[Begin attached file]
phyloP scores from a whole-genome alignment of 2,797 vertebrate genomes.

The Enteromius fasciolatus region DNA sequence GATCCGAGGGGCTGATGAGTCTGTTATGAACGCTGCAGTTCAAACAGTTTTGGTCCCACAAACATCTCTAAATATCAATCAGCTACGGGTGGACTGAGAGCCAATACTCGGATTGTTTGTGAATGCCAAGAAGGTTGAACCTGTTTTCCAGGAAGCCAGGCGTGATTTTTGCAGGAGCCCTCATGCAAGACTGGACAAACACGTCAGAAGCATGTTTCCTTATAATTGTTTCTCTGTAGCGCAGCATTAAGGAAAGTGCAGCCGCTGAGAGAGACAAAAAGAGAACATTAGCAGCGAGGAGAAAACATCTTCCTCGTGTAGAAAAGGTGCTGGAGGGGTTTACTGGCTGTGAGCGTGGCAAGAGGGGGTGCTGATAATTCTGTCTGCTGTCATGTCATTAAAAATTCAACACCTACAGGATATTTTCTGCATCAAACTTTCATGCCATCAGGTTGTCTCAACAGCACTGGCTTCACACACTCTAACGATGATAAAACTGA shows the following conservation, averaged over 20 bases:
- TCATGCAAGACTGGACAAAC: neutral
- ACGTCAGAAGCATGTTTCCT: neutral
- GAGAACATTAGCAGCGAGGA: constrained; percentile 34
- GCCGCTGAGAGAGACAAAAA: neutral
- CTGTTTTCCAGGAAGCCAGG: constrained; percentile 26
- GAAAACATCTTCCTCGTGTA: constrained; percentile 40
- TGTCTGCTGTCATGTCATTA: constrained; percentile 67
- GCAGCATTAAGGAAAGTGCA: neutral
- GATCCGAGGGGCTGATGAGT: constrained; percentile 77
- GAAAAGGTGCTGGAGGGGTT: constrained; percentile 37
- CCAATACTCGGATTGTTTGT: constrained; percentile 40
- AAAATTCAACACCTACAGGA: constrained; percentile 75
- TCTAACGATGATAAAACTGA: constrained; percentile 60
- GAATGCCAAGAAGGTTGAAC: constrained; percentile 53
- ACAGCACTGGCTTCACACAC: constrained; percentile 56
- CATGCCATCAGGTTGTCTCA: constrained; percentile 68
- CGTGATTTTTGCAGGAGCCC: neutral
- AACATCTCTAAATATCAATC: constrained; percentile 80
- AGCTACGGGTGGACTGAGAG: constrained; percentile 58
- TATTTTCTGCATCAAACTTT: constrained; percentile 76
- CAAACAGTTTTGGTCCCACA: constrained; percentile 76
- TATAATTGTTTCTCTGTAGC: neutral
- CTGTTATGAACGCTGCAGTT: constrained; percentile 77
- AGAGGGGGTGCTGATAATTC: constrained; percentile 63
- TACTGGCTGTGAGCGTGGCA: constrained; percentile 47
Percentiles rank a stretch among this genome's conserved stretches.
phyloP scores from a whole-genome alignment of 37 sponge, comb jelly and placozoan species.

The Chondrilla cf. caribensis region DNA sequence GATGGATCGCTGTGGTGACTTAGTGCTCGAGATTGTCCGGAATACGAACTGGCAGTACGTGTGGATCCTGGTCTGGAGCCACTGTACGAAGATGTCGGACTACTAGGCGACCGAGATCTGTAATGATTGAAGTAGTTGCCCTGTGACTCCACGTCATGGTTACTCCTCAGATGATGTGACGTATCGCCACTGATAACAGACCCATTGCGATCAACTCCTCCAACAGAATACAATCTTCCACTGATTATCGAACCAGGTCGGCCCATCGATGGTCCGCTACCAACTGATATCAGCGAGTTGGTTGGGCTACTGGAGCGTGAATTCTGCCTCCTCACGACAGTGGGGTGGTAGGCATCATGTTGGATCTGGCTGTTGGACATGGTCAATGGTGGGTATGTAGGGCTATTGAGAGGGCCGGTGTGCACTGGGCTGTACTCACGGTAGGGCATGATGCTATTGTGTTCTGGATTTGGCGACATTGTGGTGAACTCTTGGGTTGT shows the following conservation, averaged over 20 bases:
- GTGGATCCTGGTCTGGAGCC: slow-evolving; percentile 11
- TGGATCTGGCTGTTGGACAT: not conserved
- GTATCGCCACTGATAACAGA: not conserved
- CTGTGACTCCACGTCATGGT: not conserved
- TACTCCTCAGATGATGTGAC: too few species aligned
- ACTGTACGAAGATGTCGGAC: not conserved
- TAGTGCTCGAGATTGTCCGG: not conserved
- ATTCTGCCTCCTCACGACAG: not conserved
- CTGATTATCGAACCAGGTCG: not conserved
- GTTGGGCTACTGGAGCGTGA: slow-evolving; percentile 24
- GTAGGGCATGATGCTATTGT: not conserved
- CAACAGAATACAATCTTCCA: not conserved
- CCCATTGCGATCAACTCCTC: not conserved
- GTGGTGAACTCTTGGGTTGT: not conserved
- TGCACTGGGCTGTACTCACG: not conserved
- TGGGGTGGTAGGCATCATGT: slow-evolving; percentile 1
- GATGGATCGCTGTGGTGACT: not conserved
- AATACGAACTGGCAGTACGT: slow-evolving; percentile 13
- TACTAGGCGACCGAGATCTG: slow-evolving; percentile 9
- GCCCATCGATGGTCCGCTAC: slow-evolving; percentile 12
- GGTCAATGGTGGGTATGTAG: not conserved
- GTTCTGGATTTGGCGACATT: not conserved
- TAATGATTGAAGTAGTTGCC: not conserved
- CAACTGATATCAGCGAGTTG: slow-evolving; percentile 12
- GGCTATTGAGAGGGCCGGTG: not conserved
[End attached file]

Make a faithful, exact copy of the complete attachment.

phyloP scores from a whole-genome alignment of 2,797 vertebrate genomes.

The Enteromius fasciolatus region DNA sequence GATCCGAGGGGCTGATGAGTCTGTTATGAACGCTGCAGTTCAAACAGTTTTGGTCCCACAAACATCTCTAAATATCAATCAGCTACGGGTGGACTGAGAGCCAATACTCGGATTGTTTGTGAATGCCAAGAAGGTTGAACCTGTTTTCCAGGAAGCCAGGCGTGATTTTTGCAGGAGCCCTCATGCAAGACTGGACAAACACGTCAGAAGCATGTTTCCTTATAATTGTTTCTCTGTAGCGCAGCATTAAGGAAAGTGCAGCCGCTGAGAGAGACAAAAAGAGAACATTAGCAGCGAGGAGAAAACATCTTCCTCGTGTAGAAAAGGTGCTGGAGGGGTTTACTGGCTGTGAGCGTGGCAAGAGGGGGTGCTGATAATTCTGTCTGCTGTCATGTCATTAAAAATTCAACACCTACAGGATATTTTCTGCATCAAACTTTCATGCCATCAGGTTGTCTCAACAGCACTGGCTTCACACACTCTAACGATGATAAAACTGA shows the following conservation, averaged over 20 bases:
- TCATGCAAGACTGGACAAAC: neutral
- ACGTCAGAAGCATGTTTCCT: neutral
- GAGAACATTAGCAGCGAGGA: constrained; percentile 34
- GCCGCTGAGAGAGACAAAAA: neutral
- CTGTTTTCCAGGAAGCCAGG: constrained; percentile 26
- GAAAACATCTTCCTCGTGTA: constrained; percentile 40
- TGTCTGCTGTCATGTCATTA: constrained; percentile 67
- GCAGCATTAAGGAAAGTGCA: neutral
- GATCCGAGGGGCTGATGAGT: constrained; percentile 77
- GAAAAGGTGCTGGAGGGGTT: constrained; percentile 37
- CCAATACTCGGATTGTTTGT: constrained; percentile 40
- AAAATTCAACACCTACAGGA: constrained; percentile 75
- TCTAACGATGATAAAACTGA: constrained; percentile 60
- GAATGCCAAGAAGGTTGAAC: constrained; percentile 53
- ACAGCACTGGCTTCACACAC: constrained; percentile 56
- CATGCCATCAGGTTGTCTCA: constrained; percentile 68
- CGTGATTTTTGCAGGAGCCC: neutral
- AACATCTCTAAATATCAATC: constrained; percentile 80
- AGCTACGGGTGGACTGAGAG: constrained; percentile 58
- TATTTTCTGCATCAAACTTT: constrained; percentile 76
- CAAACAGTTTTGGTCCCACA: constrained; percentile 76
- TATAATTGTTTCTCTGTAGC: neutral
- CTGTTATGAACGCTGCAGTT: constrained; percentile 77
- AGAGGGGGTGCTGATAATTC: constrained; percentile 63
- TACTGGCTGTGAGCGTGGCA: constrained; percentile 47
Percentiles rank a stretch among this genome's conserved stretches.
phyloP scores from a whole-genome alignment of 37 sponge, comb jelly and placozoan species.

The Chondrilla cf. caribensis region DNA sequence GATGGATCGCTGTGGTGACTTAGTGCTCGAGATTGTCCGGAATACGAACTGGCAGTACGTGTGGATCCTGGTCTGGAGCCACTGTACGAAGATGTCGGACTACTAGGCGACCGAGATCTGTAATGATTGAAGTAGTTGCCCTGTGACTCCACGTCATGGTTACTCCTCAGATGATGTGACGTATCGCCACTGATAACAGACCCATTGCGATCAACTCCTCCAACAGAATACAATCTTCCACTGATTATCGAACCAGGTCGGCCCATCGATGGTCCGCTACCAACTGATATCAGCGAGTTGGTTGGGCTACTGGAGCGTGAATTCTGCCTCCTCACGACAGTGGGGTGGTAGGCATCATGTTGGATCTGGCTGTTGGACATGGTCAATGGTGGGTATGTAGGGCTATTGAGAGGGCCGGTGTGCACTGGGCTGTACTCACGGTAGGGCATGATGCTATTGTGTTCTGGATTTGGCGACATTGTGGTGAACTCTTGGGTTGT shows the following conservation, averaged over 20 bases:
- GTGGATCCTGGTCTGGAGCC: slow-evolving; percentile 11
- TGGATCTGGCTGTTGGACAT: not conserved
- GTATCGCCACTGATAACAGA: not conserved
- CTGTGACTCCACGTCATGGT: not conserved
- TACTCCTCAGATGATGTGAC: too few species aligned
- ACTGTACGAAGATGTCGGAC: not conserved
- TAGTGCTCGAGATTGTCCGG: not conserved
- ATTCTGCCTCCTCACGACAG: not conserved
- CTGATTATCGAACCAGGTCG: not conserved
- GTTGGGCTACTGGAGCGTGA: slow-evolving; percentile 24
- GTAGGGCATGATGCTATTGT: not conserved
- CAACAGAATACAATCTTCCA: not conserved
- CCCATTGCGATCAACTCCTC: not conserved
- GTGGTGAACTCTTGGGTTGT: not conserved
- TGCACTGGGCTGTACTCACG: not conserved
- TGGGGTGGTAGGCATCATGT: slow-evolving; percentile 1
- GATGGATCGCTGTGGTGACT: not conserved
- AATACGAACTGGCAGTACGT: slow-evolving; percentile 13
- TACTAGGCGACCGAGATCTG: slow-evolving; percentile 9
- GCCCATCGATGGTCCGCTAC: slow-evolving; percentile 12
- GGTCAATGGTGGGTATGTAG: not conserved
- GTTCTGGATTTGGCGACATT: not conserved
- TAATGATTGAAGTAGTTGCC: not conserved
- CAACTGATATCAGCGAGTTG: slow-evolving; percentile 12
- GGCTATTGAGAGGGCCGGTG: not conserved